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Influence of bacterial kidney disease on smoltification in salmonids: Is it a case of double jeopardy?

Aquaculture

By:
, , ,
DOI: 10.1016/S0044-8486(99)00012-5

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Abstract

We investigated the effects of a chronic, progressive infection with Renibacterium salmoninarum (Rs), the causative agent of bacterial kidney disease (BKD), on selected aspects of smoltification in yearling juvenile spring chinook salmon (Oncorhynchus tshawytscha). After experimentally infecting fish with Rs using an immersion challenge, we sampled them every two weeks to monitor changes in gill Na+, K+-ATPase (ATPase), cortisol, infection level, mortality, growth, and other stress-related physiological factors during the normal time of parr-smolt transformation in fresh water (i.e., from winter to spring). A progressively worsening infection with Rs did not alter the normal changes in gill ATPase and condition factor associated with smoltification in juvenile chinook salmon. The infection did, however, lead to elevated levels of plasma cortisol and lactate and depressed levels of plasma glucose, indicating that the disease is stressful during the later stages. A dramatic proliferation of BKD was associated with maximal responses of indicators of smoltification, suggesting that the process of smoltification itself can trigger outbreaks of disease. Our results suggest mechanisms that probably influence the reported inability of Rs-infected fish to successfully adapt to sea water.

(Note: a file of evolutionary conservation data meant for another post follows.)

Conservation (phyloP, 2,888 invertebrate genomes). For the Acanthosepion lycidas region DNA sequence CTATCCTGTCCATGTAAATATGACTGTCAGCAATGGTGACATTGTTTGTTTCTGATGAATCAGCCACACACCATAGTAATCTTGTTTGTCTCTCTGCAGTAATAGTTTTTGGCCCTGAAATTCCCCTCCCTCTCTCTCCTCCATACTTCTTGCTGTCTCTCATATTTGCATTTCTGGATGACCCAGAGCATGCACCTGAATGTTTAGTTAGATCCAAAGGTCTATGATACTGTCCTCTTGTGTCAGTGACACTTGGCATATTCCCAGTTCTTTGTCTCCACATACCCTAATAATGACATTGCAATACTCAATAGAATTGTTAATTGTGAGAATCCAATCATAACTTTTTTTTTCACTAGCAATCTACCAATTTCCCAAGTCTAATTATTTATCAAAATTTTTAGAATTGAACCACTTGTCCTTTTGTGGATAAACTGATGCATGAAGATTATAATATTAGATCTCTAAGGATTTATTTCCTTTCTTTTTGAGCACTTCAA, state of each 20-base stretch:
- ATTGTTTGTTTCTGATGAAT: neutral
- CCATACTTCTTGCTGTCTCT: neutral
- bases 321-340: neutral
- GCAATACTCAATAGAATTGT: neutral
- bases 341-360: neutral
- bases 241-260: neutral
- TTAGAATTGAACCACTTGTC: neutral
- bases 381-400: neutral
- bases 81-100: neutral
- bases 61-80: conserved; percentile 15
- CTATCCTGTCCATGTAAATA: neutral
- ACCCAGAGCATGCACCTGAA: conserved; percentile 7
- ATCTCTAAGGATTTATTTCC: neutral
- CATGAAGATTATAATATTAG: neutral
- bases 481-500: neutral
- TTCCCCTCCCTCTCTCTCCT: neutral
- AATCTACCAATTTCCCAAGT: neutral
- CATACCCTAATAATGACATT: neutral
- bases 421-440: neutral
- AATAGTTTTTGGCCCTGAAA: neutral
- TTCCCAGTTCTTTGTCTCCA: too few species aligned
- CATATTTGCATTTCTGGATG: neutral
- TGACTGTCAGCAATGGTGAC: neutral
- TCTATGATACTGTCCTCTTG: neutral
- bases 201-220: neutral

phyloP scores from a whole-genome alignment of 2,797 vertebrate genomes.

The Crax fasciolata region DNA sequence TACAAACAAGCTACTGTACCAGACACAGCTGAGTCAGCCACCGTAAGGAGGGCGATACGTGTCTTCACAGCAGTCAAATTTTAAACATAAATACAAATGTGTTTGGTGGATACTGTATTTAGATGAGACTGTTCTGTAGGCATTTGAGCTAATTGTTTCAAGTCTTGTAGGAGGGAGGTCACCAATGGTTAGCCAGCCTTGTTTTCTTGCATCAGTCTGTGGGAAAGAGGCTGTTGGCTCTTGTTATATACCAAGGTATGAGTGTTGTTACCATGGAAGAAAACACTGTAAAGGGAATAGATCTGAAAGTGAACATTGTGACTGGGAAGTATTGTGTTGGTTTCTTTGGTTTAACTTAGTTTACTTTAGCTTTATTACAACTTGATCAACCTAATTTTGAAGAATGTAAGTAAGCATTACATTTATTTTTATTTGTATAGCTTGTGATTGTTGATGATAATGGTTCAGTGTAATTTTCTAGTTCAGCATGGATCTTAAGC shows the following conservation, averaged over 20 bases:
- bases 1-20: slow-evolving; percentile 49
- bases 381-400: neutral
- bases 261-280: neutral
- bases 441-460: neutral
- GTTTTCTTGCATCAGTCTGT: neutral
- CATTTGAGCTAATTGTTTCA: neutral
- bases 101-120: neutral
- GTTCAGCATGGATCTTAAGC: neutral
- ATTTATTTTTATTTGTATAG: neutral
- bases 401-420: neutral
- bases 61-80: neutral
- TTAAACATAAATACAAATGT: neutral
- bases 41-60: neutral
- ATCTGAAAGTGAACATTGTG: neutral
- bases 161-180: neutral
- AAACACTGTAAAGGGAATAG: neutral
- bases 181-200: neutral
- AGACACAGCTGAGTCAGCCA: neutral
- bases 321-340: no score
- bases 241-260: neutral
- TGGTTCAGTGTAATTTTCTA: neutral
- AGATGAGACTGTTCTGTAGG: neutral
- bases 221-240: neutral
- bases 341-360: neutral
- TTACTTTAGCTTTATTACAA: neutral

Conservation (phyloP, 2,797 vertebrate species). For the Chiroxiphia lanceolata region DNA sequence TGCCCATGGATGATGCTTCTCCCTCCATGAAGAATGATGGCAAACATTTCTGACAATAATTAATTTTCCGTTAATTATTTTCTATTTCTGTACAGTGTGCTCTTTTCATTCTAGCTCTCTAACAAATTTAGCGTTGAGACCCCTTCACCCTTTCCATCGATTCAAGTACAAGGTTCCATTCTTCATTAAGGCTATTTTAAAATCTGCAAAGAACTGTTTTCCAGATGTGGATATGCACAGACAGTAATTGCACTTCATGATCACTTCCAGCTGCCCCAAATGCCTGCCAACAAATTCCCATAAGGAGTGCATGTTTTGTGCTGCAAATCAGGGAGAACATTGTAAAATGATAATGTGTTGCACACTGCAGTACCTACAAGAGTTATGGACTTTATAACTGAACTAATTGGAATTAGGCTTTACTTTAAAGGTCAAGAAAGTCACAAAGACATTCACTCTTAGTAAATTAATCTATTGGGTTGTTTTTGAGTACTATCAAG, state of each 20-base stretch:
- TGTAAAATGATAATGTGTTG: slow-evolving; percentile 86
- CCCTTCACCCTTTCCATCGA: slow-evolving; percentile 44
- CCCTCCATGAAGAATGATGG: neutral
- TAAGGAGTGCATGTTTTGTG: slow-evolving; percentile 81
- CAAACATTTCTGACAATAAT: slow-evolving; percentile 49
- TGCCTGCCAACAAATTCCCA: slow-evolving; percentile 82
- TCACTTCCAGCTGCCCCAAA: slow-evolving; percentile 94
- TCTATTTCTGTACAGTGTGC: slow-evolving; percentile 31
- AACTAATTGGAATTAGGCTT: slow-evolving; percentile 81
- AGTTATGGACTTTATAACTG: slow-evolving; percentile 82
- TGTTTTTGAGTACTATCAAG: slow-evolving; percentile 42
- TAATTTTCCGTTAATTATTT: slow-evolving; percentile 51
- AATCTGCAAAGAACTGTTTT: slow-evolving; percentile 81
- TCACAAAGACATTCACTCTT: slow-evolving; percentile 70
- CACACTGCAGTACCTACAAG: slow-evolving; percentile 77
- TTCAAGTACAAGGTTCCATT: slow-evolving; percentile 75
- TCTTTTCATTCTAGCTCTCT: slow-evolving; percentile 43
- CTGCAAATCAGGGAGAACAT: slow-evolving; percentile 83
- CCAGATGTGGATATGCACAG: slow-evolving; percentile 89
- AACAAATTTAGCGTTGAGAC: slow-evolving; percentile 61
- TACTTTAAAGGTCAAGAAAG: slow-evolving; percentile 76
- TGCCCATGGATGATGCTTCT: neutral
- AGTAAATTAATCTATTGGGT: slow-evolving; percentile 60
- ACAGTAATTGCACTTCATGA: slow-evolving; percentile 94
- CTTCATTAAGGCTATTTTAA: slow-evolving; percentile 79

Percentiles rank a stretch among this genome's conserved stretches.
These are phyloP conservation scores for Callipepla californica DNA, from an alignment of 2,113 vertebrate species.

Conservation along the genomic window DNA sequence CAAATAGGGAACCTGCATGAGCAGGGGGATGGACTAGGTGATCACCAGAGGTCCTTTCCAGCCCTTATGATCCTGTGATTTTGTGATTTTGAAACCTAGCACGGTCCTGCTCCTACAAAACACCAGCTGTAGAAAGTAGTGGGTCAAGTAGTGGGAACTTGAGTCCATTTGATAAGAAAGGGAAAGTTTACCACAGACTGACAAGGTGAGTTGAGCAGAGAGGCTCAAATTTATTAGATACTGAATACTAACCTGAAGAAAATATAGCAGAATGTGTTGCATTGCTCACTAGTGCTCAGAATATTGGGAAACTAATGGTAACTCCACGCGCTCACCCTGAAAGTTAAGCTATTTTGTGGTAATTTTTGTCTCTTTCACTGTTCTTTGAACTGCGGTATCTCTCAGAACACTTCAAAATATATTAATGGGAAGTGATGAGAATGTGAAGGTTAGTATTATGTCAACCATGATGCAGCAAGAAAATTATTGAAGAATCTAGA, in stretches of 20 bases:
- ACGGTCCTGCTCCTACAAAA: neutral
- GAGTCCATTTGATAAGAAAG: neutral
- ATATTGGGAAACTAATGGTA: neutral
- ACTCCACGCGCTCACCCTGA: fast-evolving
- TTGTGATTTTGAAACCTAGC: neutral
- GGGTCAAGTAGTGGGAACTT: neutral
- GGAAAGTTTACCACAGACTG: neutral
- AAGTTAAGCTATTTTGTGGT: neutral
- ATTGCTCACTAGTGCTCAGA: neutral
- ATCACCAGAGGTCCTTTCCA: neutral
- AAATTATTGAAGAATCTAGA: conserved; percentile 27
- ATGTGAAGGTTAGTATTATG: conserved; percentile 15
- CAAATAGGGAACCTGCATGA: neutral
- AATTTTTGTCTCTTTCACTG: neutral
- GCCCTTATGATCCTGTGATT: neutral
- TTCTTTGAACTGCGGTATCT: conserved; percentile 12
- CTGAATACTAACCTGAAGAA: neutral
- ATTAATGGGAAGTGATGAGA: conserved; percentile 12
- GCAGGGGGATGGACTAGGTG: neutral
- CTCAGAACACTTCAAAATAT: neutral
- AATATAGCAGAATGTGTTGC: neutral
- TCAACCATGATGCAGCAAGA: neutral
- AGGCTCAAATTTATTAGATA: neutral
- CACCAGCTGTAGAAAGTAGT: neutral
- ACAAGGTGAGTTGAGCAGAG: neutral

Additional Publication Details

Publication type:
Article
Publication Subtype:
Journal Article
Title:
Influence of bacterial kidney disease on smoltification in salmonids: Is it a case of double jeopardy?
Series title:
Aquaculture
DOI:
10.1016/S0044-8486(99)00012-5
Volume
174
Issue:
1-2
Year Published:
1999
Language:
English
Larger Work Type:
Article
Larger Work Subtype:
Journal Article
First page:
25
Last page:
41
Number of Pages:
17